The head of the Public Service, Mario Cutajar, has been given an unprecedented second job, over and above his role as Principal Permanent Secretary, boosting his annual pay by an additional €19,000, The Sunday Times of Malta can reveal.

Malta’s public service boss, who is selected and appointed directly by the Prime Minister, also serves as a member of the board of directors of Heritage Malta, the government agency responsible for the upkeep of Malta’s cultural heritage.

Apart from his membership of a government board, which falls under the remit of another permanent secretary – a subordinate of the office of the Principle Permanent Secretary – Mr Cutajar was also given powers to act as an ‘executive director’, in practice making him more powerful than the chairman of the same agency.

This unique situation, which does not exist in any other government organisation or agency, is also reflected in differentiated remuneration afforded to the other directors of Heritage Malta.

While the chairman, a sitting Labour MP and former Gozo Minister Anton Refalo, receives a remuneration of €16,306 for his role, Mr Cutajar is earning €19,000 annually for his role.

The other members of the board of directors, which include Labour TV journalist (Leanne Abela Grech) and the president of Labour’s veterans’ section (Anthony De Giovanni) receive €3,600 for their role as directors.

Senior public services officials, who spoke on condition of anonymity, said Mr Cutajar’s role conflicts with his role and duties as Principal Permanent Secretary.

“The PPS should be the one leading by example and it does not make sense for him to involve himself in another remunerated role which he is duty bound to supervise. This is unheard of,” they said.

He should be leading by example... This is unheard of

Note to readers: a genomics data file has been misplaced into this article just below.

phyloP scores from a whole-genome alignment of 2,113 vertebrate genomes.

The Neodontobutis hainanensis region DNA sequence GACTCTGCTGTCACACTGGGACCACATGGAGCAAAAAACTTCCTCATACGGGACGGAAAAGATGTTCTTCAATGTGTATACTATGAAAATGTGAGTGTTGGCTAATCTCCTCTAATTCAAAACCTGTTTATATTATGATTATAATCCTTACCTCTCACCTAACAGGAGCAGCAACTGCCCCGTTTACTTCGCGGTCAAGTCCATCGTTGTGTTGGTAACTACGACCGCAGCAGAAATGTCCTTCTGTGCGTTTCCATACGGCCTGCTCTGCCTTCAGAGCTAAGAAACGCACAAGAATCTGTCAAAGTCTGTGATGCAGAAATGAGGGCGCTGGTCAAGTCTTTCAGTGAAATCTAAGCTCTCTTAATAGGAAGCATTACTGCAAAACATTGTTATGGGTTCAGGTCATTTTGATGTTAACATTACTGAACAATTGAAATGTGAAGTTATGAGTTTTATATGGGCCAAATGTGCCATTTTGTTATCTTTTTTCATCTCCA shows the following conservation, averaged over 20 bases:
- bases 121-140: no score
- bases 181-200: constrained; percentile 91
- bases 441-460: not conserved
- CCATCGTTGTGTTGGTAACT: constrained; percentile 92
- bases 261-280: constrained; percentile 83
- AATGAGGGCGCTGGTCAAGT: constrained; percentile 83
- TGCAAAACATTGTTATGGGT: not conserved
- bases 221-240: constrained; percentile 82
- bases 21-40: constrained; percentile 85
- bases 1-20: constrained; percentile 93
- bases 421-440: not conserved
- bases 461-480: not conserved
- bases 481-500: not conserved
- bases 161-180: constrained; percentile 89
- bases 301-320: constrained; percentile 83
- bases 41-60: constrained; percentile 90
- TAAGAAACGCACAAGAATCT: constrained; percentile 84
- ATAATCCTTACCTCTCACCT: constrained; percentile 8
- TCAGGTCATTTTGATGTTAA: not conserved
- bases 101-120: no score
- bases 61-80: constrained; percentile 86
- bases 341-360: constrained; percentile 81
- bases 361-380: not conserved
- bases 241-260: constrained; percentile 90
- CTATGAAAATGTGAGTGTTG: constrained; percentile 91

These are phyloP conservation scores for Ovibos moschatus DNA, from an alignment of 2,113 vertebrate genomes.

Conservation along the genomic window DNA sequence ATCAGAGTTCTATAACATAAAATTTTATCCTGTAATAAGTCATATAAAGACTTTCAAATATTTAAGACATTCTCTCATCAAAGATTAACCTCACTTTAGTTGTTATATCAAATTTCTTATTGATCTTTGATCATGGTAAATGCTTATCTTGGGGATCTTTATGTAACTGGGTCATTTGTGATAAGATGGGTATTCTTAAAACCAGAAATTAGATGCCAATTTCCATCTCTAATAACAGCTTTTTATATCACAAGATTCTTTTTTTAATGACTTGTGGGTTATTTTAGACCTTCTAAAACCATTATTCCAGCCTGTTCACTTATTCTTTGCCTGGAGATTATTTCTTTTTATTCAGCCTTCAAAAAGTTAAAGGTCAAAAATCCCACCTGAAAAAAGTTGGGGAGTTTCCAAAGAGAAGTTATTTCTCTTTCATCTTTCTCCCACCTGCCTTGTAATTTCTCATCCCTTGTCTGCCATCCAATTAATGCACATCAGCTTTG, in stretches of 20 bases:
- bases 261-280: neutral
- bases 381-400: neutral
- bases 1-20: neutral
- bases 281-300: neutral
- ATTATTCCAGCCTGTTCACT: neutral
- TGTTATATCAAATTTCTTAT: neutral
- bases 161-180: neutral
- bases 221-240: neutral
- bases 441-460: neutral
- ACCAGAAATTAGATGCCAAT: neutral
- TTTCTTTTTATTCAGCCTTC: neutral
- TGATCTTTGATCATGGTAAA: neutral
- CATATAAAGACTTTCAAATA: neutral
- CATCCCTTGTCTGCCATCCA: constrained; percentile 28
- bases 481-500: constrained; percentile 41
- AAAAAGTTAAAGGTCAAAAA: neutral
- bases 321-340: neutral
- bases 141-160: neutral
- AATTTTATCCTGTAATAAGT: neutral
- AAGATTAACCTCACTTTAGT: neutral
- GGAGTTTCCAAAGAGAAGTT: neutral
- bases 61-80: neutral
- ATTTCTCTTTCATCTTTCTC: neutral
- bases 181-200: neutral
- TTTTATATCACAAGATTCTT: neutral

A former permanent secretary who also asked to remain unnamed, confirmed that until 2013 permanent secretaries who used to occupy a position in public boards, only used to do so on those related to their ministry and without getting extra remuneration.

“This was part and parcel of our job and permanent secretaries are paid and given extra allowances to dedicate their whole time to their job. The Principal Permanent Secretary is already the highest paid civil servant as it should be,” he said.

However, Mr Cutajar, a former deputy general secretary of the General Workers’ Union, sees nothing wrong.

The Department of Information, which replied to questions sent to the PPS said: “Mr Cutajar’s role as an executive member at Heritage Malta is not only limited to his attendance to board meetings but also specifically to oversee projects related to the agency”.

Heritage Malta has tens of full-time executives on its payroll, including a chief executive officer.

According to the Public Administration Act, one of the roles of the Principal Permanent Secretary, who is only answerable to the Prime Minister, is to “uphold and promote the public administration values and the Code of Ethics, and monitor the compliance of public employees”.

Before the Labour Party returned to power in 2013, Mr Cutajar worked at Heritage Malta in a managerial position.

However, his contract was not renewed, and relations soured with the former agency’s administration.

After filing a case of discrimination, the Employment Commission in 2017 decided that Mr Cutajar had suffered political discrimination where his managerial contract was not renewed.

And last week, in his role as PPS, Mr Cutajar published a report declaring that there was nothing wrong for sitting MPs to be given other jobs within the public administration.

The report, which elicited criticism by the Opposition and the former dean of the University’s Faculty of Laws, was drawn up in reaction to harsh criticism levelled on this practice by the Commissioner for Public Standards.

Mr Cutajar, 61, was appointed head of the civil service by Prime Minister Joseph Muscat on the first day of Labour’s election in 2013.

In the past he worked in the private secretariat of prime ministers Dom Mintoff and Karmenu Mifsud Bonnici and was a parliamentary assistant to Labour MP Glenn Bedingfield when he served as an MEP.

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